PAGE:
An Infinite Playlist I wish I’d had

From Goodreads

So, Nick and Norah’s Infinite Playlist is true high school fantasy. They are cooler than one could ever hope to be and yet you can’t hate them for it. You’re too busy hoping, if you ever met one or both, they’d think you were cool enough to be friends with.

What I liked about this book was how different it was from the movie. It had to be different of course. The book is told mostly as Nick and Norah’s inner thoughts and how they feel their way through the date to end all first dates. These characters are more raw than we like on our movie screen and make lots of mistakes along the way. Also, because of the two dialogues, supporting characters are less important than the main characters which works for a book but may bore in a movie. However, the book is wonderful – vibrant, funny, and heart-wrenching. These are two people you are rooting for from the moment you read the first page.

I also love the character of New York City in this book. She is showcased in all her raw, gritty beauty that few can appreciate. I find I do prefer reading about it more than experiencing it in all honesty but I’ve seen this character in my fleeting visits to the City. Nick and Norah almost make me want to get to know her better at her core, away from the tourist areas I’ve usually frequented to find these corners they roam through or even to better appreciate the midtown areas that they themselves wonder why they are drawn to them. Old NYC comes off quite good in Cohn and Levithan’s tale.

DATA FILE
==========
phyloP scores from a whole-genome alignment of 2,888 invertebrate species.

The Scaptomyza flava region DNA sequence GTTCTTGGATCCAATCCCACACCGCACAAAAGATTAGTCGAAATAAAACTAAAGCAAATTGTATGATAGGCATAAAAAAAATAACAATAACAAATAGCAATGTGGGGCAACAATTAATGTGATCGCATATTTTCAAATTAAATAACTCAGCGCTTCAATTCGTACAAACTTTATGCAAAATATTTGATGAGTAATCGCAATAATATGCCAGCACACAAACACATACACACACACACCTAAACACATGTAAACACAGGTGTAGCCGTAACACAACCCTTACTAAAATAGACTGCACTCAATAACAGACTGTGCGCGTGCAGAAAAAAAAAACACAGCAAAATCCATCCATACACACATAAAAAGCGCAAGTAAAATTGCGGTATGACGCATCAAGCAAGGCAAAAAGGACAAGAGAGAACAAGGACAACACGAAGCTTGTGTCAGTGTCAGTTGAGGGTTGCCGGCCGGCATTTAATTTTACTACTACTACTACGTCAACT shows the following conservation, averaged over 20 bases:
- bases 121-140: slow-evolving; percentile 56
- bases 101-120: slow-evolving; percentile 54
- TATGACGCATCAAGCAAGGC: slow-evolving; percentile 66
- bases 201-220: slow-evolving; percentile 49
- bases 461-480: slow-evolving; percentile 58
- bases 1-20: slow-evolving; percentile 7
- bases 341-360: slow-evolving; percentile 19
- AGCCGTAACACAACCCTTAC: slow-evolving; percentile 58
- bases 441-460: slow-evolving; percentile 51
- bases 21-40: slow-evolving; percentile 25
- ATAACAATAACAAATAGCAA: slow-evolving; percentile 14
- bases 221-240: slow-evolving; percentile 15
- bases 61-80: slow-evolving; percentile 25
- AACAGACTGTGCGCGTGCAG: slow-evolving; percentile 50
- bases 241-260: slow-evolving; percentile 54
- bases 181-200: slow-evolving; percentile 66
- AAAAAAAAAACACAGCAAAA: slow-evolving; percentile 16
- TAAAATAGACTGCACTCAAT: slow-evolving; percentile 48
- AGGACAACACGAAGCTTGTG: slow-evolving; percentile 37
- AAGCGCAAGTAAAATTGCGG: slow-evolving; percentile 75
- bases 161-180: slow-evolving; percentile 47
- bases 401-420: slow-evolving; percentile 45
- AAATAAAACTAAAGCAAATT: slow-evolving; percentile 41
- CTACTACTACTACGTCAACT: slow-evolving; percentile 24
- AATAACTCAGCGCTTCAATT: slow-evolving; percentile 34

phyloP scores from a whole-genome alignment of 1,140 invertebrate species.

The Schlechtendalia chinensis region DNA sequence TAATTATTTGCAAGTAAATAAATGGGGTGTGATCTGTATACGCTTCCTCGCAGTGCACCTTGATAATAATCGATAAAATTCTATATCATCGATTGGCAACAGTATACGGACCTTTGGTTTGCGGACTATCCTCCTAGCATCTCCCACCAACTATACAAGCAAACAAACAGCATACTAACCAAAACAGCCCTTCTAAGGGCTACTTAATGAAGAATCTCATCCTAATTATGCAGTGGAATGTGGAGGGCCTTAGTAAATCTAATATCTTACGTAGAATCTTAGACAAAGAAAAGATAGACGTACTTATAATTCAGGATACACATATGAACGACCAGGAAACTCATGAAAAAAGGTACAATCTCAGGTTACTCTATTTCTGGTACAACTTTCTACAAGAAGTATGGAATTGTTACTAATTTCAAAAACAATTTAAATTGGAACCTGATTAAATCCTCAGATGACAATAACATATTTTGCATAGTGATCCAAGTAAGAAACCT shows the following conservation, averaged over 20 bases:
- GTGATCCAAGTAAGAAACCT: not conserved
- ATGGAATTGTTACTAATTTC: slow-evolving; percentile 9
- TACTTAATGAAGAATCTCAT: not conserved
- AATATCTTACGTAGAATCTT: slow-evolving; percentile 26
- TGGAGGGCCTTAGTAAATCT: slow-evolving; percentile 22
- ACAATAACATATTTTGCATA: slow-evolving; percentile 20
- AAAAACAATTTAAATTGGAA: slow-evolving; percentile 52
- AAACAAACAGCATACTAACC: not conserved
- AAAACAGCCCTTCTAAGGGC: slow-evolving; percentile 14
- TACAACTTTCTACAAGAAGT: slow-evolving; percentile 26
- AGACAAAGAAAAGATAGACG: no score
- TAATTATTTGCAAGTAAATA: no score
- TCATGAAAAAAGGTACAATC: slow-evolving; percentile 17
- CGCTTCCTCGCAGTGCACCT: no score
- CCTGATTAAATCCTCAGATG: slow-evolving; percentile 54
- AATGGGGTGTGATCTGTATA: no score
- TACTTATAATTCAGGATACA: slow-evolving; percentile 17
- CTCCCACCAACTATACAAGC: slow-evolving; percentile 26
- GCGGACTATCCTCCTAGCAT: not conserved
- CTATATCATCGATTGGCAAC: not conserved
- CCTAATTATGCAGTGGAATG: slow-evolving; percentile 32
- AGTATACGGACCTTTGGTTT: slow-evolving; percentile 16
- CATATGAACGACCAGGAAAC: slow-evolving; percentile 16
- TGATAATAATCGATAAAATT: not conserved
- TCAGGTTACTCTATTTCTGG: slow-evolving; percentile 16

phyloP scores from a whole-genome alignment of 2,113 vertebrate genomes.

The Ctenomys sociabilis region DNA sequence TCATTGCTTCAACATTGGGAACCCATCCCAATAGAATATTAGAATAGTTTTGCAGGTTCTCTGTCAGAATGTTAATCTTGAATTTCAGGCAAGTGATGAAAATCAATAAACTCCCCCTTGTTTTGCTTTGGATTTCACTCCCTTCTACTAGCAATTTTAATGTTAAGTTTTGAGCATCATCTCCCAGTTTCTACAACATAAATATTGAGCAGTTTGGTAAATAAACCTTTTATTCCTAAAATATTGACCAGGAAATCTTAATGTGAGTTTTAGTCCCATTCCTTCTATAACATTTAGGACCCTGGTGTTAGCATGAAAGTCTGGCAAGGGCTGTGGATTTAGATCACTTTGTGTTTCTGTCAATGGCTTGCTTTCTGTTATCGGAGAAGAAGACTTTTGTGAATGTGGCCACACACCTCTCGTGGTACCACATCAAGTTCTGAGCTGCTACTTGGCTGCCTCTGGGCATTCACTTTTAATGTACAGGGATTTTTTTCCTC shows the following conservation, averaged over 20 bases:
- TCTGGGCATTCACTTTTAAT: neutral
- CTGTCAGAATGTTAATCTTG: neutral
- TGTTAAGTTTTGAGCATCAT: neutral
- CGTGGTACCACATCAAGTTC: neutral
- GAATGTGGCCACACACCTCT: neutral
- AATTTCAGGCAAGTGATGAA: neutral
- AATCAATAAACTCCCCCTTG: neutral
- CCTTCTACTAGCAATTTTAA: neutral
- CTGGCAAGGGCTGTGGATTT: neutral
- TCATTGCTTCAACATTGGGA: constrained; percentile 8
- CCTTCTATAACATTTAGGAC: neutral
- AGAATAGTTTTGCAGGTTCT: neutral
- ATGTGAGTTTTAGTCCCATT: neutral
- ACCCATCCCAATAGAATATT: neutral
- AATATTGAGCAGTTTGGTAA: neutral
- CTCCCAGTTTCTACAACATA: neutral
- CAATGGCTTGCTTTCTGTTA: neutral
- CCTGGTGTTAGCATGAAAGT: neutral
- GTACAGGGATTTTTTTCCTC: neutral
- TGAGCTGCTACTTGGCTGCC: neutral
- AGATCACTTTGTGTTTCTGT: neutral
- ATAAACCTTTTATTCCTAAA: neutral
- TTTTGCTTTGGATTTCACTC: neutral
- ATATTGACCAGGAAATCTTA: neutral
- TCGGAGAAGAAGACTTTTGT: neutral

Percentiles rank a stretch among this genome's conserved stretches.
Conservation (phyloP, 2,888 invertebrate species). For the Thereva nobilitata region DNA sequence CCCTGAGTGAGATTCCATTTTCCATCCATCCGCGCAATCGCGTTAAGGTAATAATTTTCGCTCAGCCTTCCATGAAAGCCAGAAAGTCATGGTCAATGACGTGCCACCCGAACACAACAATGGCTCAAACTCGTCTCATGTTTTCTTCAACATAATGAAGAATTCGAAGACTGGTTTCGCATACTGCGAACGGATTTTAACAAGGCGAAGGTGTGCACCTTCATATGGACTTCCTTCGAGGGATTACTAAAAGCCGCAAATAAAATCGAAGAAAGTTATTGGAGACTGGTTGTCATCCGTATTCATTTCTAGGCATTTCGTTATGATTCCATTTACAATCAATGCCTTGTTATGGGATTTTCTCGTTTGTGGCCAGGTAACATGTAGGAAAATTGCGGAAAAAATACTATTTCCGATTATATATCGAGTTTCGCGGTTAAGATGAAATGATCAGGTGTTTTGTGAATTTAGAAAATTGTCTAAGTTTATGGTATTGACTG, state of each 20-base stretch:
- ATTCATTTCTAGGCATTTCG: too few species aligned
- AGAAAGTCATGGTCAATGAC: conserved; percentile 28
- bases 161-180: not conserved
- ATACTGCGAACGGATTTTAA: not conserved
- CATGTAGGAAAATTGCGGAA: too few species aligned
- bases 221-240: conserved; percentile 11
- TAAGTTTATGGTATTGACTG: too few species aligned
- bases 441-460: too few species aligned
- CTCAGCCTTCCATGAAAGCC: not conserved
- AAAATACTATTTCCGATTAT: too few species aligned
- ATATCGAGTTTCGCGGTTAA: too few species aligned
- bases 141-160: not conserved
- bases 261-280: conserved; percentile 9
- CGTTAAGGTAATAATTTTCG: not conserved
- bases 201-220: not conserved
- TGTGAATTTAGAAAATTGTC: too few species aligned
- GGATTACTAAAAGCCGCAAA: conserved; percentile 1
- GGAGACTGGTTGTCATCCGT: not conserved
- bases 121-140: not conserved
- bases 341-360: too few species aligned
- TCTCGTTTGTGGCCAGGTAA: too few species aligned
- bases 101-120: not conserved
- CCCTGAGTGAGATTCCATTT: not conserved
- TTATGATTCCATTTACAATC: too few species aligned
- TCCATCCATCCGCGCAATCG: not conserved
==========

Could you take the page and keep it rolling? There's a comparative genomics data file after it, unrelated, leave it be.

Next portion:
I also dare anyone to read this and not come away with a greater appreciation for music. Nick and Norah are both characters that feel music deeply and are able to express their feelings about music in clear, interesting ways. It is a book with a soundtrack always playing in the back of your mind. Norah calls them “music soulmates” at one point in the book, a line which made it into the film, and I think it fits. Nick and Norah use music to catalog their lives, to relate to the world around them, on a level I’d never seen before. It comes across more in the book than the film but even in the film, you understand that what initially brings these two people together is that somehow, in some way, they are both listening to the same song in their head, they just haven’t realized it yet.

I would recommend both book and movie as two different stories with two different main characters who happen to share similar traits and problems. Both will not fail to entertain and at the very least, they come with their own killer soundtracks.

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